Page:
WASHINGTON - The government issued three proposals Tuesday aimed at reining in the spiraling costs of the Universal Service Fund, a subsidy program that provides affordable phone service to people who live in rural areas.
The fund is an 11-year-old, multibillion-dollar program financed through a surcharge tacked on to most every American's phone bill. The surcharge has risen steadily over the past several years in order to keep up with increasing subsidy demands from cellular telephone companies.
The Federal Communications Commission released three proposals late Tuesday containing recommendations on how to stabilize the fund and asking for public input.
The cost of the program has ballooned thanks to steadily increasing payments made to cellular telephone carriers that are subsidized to offer competition to landline carriers in rural areas.
Telephone customers paid about $7.3 billion into the fund in 2006. About $4.1 billion of it was dedicated to the "high cost fund," which goes directly to carriers that provide service in rural areas. And about $1 billion of that amount is estimated to have gone to wireless carriers, up from $131 million in 2003, according to an Associated Press analysis in July.
The balance of the money goes to a fund for schools and libraries, low-income subscribers and to rural health care facilities.
All five commissioners agreed that the practice of paying cell phone companies the same subsidy as their landline competitors, even if their costs are lower, should be eliminated. Critics say this "identical support" rule creates a windfall for cell phone carriers. The commissioners tentatively agreed that cell carriers should be compensated based on their actual costs.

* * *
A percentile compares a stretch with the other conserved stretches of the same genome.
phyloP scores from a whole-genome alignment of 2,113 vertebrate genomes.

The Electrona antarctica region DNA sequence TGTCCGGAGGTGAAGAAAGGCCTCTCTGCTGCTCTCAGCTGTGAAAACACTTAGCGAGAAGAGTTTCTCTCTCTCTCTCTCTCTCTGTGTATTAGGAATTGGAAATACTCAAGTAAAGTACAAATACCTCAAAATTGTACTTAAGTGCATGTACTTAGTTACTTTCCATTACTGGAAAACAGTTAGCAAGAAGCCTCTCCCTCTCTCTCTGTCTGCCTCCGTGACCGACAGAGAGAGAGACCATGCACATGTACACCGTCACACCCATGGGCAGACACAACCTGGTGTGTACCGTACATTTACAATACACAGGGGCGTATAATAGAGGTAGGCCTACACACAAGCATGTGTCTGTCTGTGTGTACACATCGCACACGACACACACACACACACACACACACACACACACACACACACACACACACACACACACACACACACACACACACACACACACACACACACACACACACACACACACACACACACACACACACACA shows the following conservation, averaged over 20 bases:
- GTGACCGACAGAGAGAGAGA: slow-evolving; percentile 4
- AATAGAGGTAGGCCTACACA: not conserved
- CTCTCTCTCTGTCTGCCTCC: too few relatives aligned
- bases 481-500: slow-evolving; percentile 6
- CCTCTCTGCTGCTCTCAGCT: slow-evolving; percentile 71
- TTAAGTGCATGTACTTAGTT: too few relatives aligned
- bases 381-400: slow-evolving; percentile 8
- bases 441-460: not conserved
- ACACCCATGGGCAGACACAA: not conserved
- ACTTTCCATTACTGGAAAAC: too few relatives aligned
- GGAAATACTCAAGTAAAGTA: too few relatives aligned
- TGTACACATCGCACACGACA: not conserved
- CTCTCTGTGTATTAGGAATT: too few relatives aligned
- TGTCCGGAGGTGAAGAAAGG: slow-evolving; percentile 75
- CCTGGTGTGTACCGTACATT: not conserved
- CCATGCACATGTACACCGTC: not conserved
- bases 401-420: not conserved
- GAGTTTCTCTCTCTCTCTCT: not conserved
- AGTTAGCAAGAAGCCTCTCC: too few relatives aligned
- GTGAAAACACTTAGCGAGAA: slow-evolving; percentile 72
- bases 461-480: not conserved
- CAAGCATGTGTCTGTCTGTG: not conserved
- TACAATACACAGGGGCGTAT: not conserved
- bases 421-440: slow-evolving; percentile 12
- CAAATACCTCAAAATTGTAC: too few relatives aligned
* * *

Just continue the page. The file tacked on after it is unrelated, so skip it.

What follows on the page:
A second proposal that has been hotly contested by rural telephone companies is the creation of a "reverse auction" system, an idea that is supported by FCC Chairman Kevin Martin.
In a reverse auction, subsidies would be awarded to the lowest bidder in a particular area. In its order, the FCC tentatively concluded that such a system offers "several potential advantages" over the current system.
In his statement, Martin wrote that he believes "reverse auctions could provide a technologically and competitively neutral means of controlling the current growth in the fund and ensuring a move to most efficient technologies over time."
Martin was joined by fellow Republican commissioners Robert McDowell and Deborah Taylor Tate in favoring the proposal.
Democratic Commissioner Michael Copps opposed the reverse auction idea, citing concerns that it would make it difficult to ensure that the winning bidder would provide adequate service. Fellow Democratic commissioner Jonathan Adelstein also opposed the idea.
The agency also took up a recommendation for comprehensive reform from the joint federal-state board that advises the commission and includes Martin, Tate and Copps as members.
The joint board recommended that the FCC establish three separate funds to support broadband, cell phone service and "providers of last resort."
The agency is currently considering whether to cap payments to cellular carriers, but has been unable to reach a consensus. But recent mergers in the cellular telephone industry involving some of the largest beneficiaries of the fund have included conditions that require a cap.
Alltel Corp., the top recipient of Universal Service Fund money, agreed to an interim cap until "fundamental comprehensive reforms" are adopted as part of its buyout by private investment group. AT&T Inc. agreed to a similar cap when the FCC approved its buyout of Dobson Communications Corp.
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